When I saw the picture of a weeping Jamila Bibi in the Saskatoon Star Phoenix Tuesday, I thought of only one thing, and that is, how Canada looks from the air.
I’ve flown across this country probably more than the average bear, most recently this summer from Prince George, B.C., to Moncton, N.B., when the shooting of four Mounties overtook the trial I was covering.
Lucky me, in the course of doing my job, I’ve seen Canada in all four seasons from the air. The only constant is how marvelously empty the country is, most of it.
Yet Canada couldn’t wait to deport Ms. Bibi, an unsophisticated woman from a village in Pakistan, Tuesday morning from the airport in Saskatoon. She and her friend and ally, Sahana Yeasmin, at whose restaurant Ms. Bibi had been working, said a tearful goodbye.
Ms. Bibi had been faithfully checking in weekly for the past 22 months, just as she had been ordered to do, and it was at one of these recent check-ins that authorities abruptly decided to remove her, despite a United Nations order to put the proceeding on hold until it was properly investigated.
Her lawyer, Bashir Khan of Winnipeg, says she doesn’t know when she was born, but guesses she’s probably in her early 60s. He is enraged by her treatment, and so am I.
Ms. Bibi was sent back to a country where generally, women and girls are treated appallingly, where as the most recent report of the United Nations Committee on the Elimination of Discrimination against Women notes, child and forced marriage, “karo-kari” (a local term that covers a wide variety of allegedly immoral female behaviour and which empowers family members to commit an honour killing), stove-burning and acid throwing, marriage to the Koran, and polygamy all persist.
Just this past May, a pregnant woman named Farzana Parveen was stoned to death, by members of her own family of course, outside a court in Lahore.
Ms. Bibi returns with a specific scarlet letter on her forehead: She had a falling out with her former husband that ended with her being accused, falsely she says but that would hardly matter, of adultery and prostitution. The husband has divorced her. Mr. Khan says that like Ms. Parveen, Ms. Bibi could be stoned to death or otherwise harmed. At best, she can spend the rest of her life in hiding from those who may mean her harm.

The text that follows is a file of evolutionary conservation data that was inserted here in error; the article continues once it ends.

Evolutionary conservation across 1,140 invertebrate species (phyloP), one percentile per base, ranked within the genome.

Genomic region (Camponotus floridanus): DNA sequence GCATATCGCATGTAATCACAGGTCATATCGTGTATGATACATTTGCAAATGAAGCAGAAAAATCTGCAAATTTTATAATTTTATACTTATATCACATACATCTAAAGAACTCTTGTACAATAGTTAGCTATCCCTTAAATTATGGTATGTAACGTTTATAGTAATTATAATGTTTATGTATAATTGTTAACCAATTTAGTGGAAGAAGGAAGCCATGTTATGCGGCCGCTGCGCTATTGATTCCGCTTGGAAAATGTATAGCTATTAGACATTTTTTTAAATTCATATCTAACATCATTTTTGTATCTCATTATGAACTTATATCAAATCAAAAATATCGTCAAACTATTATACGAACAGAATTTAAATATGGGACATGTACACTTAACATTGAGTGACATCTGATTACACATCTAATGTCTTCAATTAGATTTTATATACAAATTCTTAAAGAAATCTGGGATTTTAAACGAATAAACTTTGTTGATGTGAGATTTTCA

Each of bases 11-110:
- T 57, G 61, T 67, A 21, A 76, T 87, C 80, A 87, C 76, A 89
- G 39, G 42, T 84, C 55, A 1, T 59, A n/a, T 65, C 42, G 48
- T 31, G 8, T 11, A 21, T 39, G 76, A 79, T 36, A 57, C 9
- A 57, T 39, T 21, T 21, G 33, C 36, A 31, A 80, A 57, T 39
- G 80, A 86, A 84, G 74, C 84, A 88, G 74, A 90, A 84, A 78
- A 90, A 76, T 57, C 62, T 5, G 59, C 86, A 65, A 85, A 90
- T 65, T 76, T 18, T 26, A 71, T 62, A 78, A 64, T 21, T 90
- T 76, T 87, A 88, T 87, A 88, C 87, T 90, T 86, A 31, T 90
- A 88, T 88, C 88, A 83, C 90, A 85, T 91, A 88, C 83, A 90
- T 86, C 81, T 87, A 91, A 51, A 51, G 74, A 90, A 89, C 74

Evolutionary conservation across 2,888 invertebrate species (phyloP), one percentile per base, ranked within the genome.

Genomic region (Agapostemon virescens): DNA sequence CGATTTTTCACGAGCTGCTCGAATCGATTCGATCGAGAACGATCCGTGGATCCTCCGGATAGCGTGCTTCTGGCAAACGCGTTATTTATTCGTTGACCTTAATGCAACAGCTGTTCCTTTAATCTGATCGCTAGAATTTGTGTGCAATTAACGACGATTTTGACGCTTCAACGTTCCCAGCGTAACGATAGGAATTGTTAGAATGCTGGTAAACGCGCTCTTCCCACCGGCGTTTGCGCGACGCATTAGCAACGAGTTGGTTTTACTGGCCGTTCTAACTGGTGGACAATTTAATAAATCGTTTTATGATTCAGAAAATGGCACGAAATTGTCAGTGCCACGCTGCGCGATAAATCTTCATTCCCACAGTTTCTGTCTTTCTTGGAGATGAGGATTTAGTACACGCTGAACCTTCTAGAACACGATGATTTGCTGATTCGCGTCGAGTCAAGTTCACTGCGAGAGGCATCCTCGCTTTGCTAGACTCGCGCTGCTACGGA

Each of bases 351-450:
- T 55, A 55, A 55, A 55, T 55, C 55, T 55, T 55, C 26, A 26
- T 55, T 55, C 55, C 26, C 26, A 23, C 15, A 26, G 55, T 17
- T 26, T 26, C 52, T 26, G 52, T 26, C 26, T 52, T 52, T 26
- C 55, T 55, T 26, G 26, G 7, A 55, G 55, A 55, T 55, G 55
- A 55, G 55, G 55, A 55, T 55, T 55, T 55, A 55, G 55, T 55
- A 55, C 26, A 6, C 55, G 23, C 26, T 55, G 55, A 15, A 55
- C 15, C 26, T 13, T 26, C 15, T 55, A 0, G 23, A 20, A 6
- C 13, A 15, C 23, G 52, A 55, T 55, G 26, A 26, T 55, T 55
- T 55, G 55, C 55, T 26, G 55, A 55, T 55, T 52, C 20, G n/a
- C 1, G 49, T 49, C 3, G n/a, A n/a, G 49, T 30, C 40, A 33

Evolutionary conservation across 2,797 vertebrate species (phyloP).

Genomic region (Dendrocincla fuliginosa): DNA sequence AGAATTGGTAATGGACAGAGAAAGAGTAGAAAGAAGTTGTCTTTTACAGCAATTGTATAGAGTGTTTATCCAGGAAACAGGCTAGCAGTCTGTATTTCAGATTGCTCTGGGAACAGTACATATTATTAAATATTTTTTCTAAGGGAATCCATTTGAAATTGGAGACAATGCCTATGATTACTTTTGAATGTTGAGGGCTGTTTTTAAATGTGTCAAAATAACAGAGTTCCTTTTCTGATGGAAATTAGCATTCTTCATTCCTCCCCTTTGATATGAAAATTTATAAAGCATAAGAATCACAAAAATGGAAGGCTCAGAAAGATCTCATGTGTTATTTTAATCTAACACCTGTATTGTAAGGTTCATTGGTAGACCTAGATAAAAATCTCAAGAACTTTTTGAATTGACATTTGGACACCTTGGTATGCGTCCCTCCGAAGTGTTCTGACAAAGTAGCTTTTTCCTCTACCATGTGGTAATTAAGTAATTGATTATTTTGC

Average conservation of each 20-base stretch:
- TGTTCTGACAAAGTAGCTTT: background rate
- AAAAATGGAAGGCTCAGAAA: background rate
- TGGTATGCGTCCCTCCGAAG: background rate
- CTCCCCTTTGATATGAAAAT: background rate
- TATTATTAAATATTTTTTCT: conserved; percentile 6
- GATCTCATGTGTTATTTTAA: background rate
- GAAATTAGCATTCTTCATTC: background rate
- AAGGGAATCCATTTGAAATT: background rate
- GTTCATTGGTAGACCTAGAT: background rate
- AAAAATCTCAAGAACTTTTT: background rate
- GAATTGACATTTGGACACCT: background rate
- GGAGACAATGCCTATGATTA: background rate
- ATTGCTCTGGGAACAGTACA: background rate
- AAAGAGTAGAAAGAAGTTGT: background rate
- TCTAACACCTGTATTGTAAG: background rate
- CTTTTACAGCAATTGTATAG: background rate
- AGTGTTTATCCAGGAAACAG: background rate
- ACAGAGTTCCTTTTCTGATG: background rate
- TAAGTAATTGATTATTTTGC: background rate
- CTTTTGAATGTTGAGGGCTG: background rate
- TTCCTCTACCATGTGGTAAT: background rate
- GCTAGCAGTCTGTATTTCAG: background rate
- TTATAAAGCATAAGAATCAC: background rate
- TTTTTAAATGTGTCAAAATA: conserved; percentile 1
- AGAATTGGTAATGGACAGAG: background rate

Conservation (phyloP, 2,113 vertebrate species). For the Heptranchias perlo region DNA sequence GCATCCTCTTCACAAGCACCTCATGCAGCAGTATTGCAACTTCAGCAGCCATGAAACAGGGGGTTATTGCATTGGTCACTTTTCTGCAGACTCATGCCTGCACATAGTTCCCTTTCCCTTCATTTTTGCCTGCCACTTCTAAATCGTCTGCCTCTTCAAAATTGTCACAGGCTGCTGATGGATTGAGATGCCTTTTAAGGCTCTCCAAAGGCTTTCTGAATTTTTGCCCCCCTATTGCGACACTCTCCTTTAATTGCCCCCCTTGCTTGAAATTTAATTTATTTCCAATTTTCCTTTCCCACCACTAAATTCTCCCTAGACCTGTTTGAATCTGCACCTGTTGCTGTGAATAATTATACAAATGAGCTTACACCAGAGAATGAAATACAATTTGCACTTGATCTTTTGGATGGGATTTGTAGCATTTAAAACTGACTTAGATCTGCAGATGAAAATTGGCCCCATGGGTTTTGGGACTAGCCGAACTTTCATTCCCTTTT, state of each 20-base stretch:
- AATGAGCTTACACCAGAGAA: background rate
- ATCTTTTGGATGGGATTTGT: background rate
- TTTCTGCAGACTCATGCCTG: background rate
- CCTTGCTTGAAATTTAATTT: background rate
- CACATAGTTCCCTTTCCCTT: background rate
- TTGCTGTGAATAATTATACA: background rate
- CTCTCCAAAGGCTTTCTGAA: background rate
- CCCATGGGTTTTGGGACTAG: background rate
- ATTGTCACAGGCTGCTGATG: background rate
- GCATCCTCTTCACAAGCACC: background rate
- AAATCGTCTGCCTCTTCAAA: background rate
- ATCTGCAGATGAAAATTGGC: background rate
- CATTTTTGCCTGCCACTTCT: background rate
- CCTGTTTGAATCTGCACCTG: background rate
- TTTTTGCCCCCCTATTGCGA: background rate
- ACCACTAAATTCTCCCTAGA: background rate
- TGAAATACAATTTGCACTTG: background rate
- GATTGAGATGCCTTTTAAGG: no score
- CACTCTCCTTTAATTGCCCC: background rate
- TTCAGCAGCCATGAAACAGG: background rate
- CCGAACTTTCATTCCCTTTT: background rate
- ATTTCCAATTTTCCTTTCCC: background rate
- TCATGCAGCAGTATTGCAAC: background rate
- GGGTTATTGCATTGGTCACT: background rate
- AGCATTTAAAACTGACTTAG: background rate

Monday, her last-ditch appeal to the Federal Court of Canada for an order staying her deportation was dismissed by Judge Marie-Josee Bedard, who wrote, in her brief decision, “the applicant has not convinced me that she will suffer irreparable harm if she is removed to Pakistan.”
Federal Public Safety Minister Steven Blaney, who could have stepped in, did not.
According to Mr. Khan, Ms. Bibi fled to Canada in 2007 after the adultery accusation put her life in danger. Her bid for refugee status failed, and she was first ordered deported three years ago.
But that order was put on hold at the request of the UN high commissioner for human rights; Canada is a signatory to the convention against torture and other such treatment. (Mr. Khan says he has the documents to prove it, but we ran out of time on Tuesday for him to get them to me.)
The thing is, though the UN request to delay the deportation makes what happened here more egregious, I don’t care about it. And though I take Mr. Khan and Ms. Bibi at their word that the allegations against her are fraudulent, not to mention ludicrous, I don’t particularly care about that either. If a Pakistani woman has the courage to take a boyfriend, I say good on her. I also accept that her life may be in danger back in her home country, and I certainly hope it isn’t, but it’s not even that which galls me most.
What harm was she doing anyone, living her secure and simple life in Saskatoon, working in her friend’s restaurant, checking in every week just as she was supposed to do, getting by? Who was she hurting?
Even if the worst thing she faces in Pakistan is poverty and fear and the normal oppressive anti-woman air in that country, she had a better life here, and as a fifth-generation Canadian, I wanted that for her.
We can afford such kindnesses in this big, empty country.